Knowing vs. Knowledge

intelligencephoto © 2009 arvind grover | more info (via: Wylio)
This week I had a chance to read a talk given by Andrew Abbott on the relationship between student learning and their reading/research environment. You can read the talk on his website: The Future of Knowing

Abbott challenges educators to shift their emphasis in the classroom from distilling knowledge to students to helping them learn how to learn. He argues that this shift is necessary because our students have grown up in a digital world where their online research skills have not taught them how to know something, that is how to come to knowing something. Without a clear sense of how they know something students, with the help of standardized tests, have confused knowledge (having information) with knowing (understanding something).

As a librarian I encounter students who fit Abbott’s description all the time. Students often seek help for finding information that clearly answers or states their ideas or answers the research question. I virtually never get students asking for background information to help them contextualize their research questions.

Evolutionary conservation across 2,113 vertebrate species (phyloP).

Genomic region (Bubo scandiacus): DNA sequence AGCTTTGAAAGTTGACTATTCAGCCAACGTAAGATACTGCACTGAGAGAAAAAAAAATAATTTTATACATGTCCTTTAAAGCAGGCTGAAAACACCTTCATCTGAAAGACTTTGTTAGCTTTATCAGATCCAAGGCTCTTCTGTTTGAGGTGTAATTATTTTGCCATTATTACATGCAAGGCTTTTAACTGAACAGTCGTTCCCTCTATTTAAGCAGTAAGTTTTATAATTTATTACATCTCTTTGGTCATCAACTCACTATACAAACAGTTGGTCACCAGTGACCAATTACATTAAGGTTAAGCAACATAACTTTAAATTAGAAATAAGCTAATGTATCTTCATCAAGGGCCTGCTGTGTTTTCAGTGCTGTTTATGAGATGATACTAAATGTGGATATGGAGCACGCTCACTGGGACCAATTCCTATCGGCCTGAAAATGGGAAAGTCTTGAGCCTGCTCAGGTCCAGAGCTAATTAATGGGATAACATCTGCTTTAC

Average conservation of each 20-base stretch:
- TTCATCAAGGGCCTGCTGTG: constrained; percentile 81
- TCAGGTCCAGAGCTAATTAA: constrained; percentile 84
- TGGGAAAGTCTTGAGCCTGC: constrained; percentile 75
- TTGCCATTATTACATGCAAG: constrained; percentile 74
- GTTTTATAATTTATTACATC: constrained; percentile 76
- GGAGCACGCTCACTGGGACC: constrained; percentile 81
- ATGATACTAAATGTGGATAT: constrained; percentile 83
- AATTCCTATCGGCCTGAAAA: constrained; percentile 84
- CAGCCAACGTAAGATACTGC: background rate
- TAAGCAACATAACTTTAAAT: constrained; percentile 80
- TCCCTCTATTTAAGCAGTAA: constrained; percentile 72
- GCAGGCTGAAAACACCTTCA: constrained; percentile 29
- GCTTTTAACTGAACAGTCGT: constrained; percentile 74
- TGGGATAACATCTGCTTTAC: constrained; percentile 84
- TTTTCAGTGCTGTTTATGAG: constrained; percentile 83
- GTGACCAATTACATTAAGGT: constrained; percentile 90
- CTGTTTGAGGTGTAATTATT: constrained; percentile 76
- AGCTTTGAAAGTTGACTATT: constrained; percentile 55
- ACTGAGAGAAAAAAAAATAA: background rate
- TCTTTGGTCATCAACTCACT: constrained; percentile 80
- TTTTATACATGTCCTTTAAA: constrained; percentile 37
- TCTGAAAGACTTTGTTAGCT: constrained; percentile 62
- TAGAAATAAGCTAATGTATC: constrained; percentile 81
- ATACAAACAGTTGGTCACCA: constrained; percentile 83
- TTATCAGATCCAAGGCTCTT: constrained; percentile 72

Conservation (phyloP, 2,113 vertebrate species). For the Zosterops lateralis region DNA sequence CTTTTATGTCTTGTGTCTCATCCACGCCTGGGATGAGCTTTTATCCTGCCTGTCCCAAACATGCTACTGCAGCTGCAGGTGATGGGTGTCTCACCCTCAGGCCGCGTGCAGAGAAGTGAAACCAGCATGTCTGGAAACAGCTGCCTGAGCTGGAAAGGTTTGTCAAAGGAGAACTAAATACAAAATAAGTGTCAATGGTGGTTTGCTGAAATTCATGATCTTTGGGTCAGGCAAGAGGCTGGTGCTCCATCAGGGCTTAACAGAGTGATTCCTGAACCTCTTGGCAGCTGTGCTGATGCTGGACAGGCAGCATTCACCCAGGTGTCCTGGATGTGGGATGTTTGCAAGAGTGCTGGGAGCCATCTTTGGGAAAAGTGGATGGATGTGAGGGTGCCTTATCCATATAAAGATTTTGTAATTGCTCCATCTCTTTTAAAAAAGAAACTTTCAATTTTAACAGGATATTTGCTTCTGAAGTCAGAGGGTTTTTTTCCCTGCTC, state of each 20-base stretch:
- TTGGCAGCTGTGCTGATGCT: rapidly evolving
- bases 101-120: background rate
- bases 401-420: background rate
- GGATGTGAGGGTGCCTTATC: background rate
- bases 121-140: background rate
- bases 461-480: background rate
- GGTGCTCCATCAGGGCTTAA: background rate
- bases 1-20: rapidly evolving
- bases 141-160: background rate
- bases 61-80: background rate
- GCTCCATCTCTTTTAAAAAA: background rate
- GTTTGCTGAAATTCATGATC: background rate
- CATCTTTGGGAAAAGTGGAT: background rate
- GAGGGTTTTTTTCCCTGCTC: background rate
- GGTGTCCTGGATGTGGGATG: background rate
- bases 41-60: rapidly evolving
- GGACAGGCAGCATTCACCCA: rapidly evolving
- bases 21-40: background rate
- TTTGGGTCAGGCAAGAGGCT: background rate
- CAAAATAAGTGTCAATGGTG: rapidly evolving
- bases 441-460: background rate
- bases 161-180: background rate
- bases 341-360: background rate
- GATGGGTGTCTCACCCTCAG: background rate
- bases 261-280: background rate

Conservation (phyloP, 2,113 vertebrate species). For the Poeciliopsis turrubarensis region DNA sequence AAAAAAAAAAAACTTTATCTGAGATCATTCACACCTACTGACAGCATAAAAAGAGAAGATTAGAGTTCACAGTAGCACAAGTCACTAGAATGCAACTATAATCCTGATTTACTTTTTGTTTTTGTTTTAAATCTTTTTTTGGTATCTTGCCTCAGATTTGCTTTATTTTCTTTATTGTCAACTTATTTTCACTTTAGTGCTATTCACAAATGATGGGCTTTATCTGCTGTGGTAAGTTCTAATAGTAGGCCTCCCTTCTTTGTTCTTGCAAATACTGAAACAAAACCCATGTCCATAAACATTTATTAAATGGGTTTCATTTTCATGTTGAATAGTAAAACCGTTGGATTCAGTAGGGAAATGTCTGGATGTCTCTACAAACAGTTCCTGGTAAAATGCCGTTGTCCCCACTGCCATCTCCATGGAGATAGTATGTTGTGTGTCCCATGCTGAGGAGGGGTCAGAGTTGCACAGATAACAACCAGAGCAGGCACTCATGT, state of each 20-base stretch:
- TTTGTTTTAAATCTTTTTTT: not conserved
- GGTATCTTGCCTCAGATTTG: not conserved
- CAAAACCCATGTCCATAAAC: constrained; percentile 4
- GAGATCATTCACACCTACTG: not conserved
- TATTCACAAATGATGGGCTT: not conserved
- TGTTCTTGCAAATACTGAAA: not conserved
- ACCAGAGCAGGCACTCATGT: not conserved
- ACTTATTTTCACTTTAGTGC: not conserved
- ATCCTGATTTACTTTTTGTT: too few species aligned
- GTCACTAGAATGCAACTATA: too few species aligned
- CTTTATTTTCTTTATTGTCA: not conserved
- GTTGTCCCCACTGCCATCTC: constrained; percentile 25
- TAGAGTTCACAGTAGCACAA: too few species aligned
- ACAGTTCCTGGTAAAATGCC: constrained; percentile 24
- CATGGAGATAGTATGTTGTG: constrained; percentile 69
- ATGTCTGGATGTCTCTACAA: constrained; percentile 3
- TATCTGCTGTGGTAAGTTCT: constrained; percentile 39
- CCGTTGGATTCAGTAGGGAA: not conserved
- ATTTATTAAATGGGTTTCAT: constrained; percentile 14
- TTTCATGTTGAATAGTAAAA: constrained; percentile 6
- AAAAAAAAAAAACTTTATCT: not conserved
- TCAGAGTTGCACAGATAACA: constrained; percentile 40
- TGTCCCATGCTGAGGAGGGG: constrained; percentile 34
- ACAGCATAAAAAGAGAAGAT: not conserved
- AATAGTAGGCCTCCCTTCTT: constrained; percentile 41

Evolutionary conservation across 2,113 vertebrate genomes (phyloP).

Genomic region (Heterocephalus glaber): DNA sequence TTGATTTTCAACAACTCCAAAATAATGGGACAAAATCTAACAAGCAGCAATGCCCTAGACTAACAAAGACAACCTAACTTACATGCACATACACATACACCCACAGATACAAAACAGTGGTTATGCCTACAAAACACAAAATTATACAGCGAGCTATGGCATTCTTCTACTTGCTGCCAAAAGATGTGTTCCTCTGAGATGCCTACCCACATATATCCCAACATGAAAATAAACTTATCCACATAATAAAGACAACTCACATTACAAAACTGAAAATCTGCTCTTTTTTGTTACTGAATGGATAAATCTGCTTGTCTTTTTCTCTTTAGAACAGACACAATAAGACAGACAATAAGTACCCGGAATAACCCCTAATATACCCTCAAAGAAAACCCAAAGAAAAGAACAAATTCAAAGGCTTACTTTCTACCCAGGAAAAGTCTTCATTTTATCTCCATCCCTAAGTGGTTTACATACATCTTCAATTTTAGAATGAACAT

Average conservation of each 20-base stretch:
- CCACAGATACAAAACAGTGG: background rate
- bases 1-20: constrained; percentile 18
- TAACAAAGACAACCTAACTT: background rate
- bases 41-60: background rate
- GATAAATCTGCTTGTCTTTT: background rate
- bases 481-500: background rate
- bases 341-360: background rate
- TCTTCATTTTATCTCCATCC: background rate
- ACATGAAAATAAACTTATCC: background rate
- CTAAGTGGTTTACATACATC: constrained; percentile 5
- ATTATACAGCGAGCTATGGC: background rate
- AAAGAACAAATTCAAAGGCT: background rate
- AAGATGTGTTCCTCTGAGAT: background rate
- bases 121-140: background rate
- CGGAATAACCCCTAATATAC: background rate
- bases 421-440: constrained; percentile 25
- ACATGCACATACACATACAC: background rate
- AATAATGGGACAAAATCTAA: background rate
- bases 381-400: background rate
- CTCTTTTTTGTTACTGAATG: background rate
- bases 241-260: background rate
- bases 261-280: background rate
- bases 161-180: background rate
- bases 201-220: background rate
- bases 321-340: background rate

I also get to see students actively at work in the library- researching and writing papers. I often see students hunting, selecting, and pasting information from sources rarely concerned with reading a work from beginning to end. One time I assisted a student who wanted to cite a book chapter from an online book; she was only able to read the first 2 pages of the chapter, but “It has the information I need,” she said. I tried to press her and get her to consider the fact that she did not know the context for the information nor the author’s argument. She did not feel the need to know that as the information here was enough for her purposes.

Other scholars have looked at this issue from a different perspective. “Is Google Making Us Stupid?” comes to mind. Abbott’s talk highlights more of the effect on processing and organizing information as opposed to retaining information. Both are useful though and would be good readings for any class on research skills.


2 thoughts on “Knowing vs. Knowledge

  1. Thanks Kate for finally convincing me to read this. It was very thought provoking and will be very helpful for my upcoming CATLA lightening talk.


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